Free video series covers prescribed burning techniques
Texas landowners looking to use prescribed fire to manage their land now can turn to a series of free educational YouTube videos tailored for the Lone Star State.
The Living With Texas Fire video series of 20 short, how-to educational clips covers everything from planning a burn to transporting a drip torch.
Dr. Morgan Russell, Texas A&M AgriLife Extension Service range specialist, coordinated the video project and designed it to help Texans become more “fire ready,” she said. Production was supported by Renewable Resources Extension Act funding, administered by the Texas A&M Institute of Renewable Natural Resources (IRNR).
“The Living with Texas Fire video series is meant to showcase the various aspects of both prescribed burning as a cost-effective means of rangeland noxious plant management and for lessening the damage caused by wildfire, known as wildfire mitigation,” Russell said.
“The videos should also be a vital visual resource for the Prescribed Burn Alliance of Texas, prescribed burn associations and prescribed burn schools, AgriLife Extension agents, Texas Parks and Wildlife Department personnel and landowners seeking specific fire behavior and resource information on prescribed fire, but also on wildfire mitigation and wildfire community readiness.”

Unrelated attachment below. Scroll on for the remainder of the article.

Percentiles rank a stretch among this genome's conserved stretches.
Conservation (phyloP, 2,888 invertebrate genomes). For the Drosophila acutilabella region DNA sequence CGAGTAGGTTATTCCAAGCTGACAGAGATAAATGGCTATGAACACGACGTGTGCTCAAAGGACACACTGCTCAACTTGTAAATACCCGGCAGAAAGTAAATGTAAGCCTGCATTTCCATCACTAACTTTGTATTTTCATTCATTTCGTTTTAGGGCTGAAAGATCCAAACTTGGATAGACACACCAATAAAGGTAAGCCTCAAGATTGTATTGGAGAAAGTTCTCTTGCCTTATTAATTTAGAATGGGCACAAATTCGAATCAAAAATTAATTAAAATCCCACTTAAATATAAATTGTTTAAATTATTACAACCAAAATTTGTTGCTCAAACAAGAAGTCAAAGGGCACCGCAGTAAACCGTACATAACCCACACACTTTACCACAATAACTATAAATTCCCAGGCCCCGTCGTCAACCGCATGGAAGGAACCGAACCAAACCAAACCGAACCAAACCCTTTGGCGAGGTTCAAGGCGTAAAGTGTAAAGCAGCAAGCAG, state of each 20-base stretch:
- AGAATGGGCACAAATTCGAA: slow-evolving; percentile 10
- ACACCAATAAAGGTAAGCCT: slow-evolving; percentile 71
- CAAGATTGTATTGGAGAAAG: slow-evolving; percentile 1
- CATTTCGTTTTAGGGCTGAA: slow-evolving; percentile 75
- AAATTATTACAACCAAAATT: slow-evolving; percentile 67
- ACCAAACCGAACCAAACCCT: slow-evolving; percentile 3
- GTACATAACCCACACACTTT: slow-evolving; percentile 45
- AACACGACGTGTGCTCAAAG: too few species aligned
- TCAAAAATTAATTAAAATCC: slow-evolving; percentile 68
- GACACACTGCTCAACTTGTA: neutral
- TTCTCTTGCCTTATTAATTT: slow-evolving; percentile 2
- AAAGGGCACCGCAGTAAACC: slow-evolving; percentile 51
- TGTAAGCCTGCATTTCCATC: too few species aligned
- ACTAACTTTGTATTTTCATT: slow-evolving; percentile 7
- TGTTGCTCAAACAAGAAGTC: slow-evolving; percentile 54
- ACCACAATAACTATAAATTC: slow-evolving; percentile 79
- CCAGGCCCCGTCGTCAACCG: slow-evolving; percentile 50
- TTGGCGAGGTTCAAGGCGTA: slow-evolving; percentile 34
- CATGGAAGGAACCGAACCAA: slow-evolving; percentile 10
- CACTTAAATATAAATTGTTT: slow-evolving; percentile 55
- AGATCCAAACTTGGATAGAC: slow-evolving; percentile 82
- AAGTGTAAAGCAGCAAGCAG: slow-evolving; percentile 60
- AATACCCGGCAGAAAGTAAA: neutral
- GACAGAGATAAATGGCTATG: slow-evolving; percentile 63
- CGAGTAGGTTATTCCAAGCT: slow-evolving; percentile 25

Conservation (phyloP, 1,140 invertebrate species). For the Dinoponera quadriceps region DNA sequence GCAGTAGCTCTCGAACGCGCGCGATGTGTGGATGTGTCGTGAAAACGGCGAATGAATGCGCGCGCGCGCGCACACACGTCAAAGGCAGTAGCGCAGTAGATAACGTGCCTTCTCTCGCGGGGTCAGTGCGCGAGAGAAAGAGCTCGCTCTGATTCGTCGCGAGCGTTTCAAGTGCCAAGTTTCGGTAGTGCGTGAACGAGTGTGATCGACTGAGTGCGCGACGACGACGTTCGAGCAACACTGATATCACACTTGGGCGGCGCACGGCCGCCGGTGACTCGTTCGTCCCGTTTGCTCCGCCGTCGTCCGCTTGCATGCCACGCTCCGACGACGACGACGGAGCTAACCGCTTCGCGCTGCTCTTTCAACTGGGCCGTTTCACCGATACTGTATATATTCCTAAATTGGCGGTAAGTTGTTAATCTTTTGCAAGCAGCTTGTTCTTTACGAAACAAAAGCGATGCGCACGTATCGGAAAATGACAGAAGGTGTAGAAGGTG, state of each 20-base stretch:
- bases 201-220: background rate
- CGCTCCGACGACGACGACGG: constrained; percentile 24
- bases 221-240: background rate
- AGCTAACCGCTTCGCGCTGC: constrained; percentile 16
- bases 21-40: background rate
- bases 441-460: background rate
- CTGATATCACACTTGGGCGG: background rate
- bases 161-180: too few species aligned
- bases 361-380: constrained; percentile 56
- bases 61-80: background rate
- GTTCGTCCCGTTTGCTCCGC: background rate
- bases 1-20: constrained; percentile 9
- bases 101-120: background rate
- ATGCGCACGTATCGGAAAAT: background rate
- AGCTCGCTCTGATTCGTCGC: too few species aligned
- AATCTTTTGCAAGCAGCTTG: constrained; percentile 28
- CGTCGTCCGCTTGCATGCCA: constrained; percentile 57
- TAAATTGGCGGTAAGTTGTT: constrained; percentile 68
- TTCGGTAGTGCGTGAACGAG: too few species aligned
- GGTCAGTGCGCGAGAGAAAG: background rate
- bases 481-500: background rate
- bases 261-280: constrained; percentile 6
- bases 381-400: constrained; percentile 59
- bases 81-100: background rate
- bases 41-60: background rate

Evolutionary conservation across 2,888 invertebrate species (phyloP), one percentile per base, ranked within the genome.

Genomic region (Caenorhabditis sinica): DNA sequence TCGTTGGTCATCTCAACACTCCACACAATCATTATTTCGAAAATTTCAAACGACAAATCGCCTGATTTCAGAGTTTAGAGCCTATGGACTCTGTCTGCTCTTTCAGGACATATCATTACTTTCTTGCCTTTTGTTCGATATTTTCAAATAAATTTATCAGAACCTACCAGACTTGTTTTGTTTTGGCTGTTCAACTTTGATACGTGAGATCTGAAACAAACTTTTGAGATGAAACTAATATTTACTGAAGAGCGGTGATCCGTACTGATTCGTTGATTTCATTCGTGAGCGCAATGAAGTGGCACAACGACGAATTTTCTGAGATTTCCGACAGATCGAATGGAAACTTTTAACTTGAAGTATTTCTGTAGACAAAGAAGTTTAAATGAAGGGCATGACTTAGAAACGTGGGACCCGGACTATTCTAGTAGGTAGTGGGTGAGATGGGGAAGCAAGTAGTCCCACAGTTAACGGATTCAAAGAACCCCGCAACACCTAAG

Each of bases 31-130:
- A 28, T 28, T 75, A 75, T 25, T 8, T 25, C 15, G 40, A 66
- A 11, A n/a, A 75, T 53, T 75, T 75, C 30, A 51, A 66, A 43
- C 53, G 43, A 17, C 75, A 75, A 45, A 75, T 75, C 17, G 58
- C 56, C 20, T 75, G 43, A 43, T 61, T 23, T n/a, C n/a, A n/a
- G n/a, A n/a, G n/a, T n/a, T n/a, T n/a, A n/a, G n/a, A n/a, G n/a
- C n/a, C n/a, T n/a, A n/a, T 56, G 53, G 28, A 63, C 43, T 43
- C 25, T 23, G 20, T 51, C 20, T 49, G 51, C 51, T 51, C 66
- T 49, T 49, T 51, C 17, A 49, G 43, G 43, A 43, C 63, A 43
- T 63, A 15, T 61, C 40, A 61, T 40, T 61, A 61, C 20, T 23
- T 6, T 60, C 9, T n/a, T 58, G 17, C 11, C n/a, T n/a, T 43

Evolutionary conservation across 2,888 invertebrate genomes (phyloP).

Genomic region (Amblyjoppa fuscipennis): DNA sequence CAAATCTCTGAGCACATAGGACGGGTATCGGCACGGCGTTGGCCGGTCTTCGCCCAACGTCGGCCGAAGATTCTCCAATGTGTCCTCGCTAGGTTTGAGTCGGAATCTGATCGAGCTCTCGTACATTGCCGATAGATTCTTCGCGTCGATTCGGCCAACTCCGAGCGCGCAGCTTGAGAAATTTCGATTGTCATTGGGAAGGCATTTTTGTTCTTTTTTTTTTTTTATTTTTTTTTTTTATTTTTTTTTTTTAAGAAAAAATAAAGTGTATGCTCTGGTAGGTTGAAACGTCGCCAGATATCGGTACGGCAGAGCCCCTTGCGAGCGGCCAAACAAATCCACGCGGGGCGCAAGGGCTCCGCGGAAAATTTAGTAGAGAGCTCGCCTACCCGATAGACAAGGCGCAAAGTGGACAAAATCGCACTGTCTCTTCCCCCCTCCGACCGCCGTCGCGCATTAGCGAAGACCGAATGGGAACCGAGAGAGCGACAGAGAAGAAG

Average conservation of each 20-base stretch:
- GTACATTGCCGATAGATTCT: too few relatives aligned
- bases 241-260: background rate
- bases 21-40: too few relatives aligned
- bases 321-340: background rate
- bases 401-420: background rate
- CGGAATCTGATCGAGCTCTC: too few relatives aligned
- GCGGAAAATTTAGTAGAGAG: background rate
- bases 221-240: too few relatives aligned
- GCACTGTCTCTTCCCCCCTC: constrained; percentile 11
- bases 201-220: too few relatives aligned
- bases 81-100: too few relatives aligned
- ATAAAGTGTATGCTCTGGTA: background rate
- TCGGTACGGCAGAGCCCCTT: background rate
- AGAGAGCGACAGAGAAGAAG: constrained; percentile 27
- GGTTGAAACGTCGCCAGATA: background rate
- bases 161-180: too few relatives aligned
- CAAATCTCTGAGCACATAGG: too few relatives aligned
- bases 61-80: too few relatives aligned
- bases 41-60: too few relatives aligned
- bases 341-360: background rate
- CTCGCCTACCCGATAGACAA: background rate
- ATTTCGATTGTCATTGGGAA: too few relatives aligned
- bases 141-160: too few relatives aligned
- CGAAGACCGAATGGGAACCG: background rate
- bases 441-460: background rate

“This video series is excellent and shows the importance of prescribed fire to rangeland management,” said Brian Hays, IRNR associate director. “Prescribed fire can benefit livestock forages as well as habitat for wildlife.”
Russell said the idea for the series stemmed from the lack of Texas-specific resource materials currently available.
“From personal experience and from talking to commercial and agency fire professionals across the state, it’s clear that there just wasn’t much out there that was current and Texas specific, especially West Texas specific, when it came to fire video educational resources,” she said.
The Living with Texas Fire video series is unique in that it is geared for the state’s specific vegetation types, ecosystems, climate variability and majority privately owned land, Russell said. Topics include drip torch handling and maintenance, sprayer know-how, burn plans, fire glossary terms, landowner perceptions, fire tools, weather factors and fire-related contacts.
“This is a needed resource,” Hays said. “We hope to continue seeing increased landowner interest in prescribed burning and landowners becoming certified prescribed burn managers.”
For more information on the series or to order free hard copies, contact Russell at 325.657.7317 or Morgan.Russell@ag.tamu.edu, follow Russell on Twitter at @eXMorganRussell and like the West Texas Rangelands Facebook page.
To learn more about certified prescribed burn manager training, go to pbatexas.org/Training.aspx.
Read this AgriLife TODAY article for more details about the videos.